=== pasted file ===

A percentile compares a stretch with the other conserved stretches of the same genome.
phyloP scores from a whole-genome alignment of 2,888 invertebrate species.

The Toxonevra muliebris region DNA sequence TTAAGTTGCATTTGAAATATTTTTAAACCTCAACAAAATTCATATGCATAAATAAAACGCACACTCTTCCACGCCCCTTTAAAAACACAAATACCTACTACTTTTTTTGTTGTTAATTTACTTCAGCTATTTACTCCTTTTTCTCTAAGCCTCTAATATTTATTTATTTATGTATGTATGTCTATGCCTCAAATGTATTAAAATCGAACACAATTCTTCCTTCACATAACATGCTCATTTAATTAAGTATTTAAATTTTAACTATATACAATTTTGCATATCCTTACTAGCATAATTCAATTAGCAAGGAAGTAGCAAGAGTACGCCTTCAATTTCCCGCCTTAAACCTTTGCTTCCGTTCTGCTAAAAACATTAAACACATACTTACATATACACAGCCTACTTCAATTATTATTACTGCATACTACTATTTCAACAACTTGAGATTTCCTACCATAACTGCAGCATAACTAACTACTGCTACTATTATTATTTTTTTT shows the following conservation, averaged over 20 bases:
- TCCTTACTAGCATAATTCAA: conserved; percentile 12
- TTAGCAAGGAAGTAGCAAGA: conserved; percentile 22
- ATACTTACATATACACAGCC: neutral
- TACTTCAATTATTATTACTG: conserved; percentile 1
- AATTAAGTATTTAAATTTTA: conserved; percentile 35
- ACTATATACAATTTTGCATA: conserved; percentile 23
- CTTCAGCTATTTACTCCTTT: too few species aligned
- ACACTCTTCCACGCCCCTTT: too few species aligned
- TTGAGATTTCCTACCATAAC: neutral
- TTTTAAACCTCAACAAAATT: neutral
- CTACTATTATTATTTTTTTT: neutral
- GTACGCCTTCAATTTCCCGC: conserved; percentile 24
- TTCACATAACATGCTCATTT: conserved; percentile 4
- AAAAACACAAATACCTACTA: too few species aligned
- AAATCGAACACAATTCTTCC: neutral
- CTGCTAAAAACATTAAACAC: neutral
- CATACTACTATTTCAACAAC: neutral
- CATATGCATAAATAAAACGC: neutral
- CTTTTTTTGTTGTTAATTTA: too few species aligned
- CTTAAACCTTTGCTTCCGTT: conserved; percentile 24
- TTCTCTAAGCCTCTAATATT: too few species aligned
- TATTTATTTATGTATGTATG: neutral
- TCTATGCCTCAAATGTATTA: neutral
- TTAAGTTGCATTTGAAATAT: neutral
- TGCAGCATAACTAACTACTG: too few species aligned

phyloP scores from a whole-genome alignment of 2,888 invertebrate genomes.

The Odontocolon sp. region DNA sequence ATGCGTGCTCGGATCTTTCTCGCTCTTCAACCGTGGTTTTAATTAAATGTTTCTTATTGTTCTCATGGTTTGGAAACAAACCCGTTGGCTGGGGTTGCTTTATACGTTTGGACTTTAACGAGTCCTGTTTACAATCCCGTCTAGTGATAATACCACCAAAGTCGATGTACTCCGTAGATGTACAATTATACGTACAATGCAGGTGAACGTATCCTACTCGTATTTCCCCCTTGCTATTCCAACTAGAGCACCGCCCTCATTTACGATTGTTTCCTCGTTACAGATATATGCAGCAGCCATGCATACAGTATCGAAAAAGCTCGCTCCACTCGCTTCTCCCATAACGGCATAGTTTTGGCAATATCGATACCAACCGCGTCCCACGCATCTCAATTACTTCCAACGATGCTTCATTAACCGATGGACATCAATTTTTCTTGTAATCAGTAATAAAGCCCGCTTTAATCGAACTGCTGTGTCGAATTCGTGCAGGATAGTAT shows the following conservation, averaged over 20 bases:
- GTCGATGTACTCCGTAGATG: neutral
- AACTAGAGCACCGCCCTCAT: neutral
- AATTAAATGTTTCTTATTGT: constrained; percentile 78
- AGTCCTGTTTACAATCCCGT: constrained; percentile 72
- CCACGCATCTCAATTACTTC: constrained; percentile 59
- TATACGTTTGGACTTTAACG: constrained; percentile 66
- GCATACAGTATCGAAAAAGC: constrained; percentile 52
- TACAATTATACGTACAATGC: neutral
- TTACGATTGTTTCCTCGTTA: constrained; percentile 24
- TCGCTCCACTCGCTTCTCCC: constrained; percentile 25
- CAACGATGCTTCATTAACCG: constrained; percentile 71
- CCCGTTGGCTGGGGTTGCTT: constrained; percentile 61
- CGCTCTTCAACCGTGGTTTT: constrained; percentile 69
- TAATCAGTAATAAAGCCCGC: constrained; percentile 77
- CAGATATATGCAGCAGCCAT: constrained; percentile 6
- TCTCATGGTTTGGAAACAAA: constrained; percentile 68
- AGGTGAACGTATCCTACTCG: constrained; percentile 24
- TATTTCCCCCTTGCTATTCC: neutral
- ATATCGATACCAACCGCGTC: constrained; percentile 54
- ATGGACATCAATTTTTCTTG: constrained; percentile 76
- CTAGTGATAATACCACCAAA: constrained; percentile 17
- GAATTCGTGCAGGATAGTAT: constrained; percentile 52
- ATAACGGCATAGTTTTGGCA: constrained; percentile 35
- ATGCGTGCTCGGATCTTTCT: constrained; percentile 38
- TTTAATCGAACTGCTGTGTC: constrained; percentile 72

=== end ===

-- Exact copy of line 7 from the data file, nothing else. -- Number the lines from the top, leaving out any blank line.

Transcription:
- TACTTCAATTATTATTACTG: conserved; percentile 1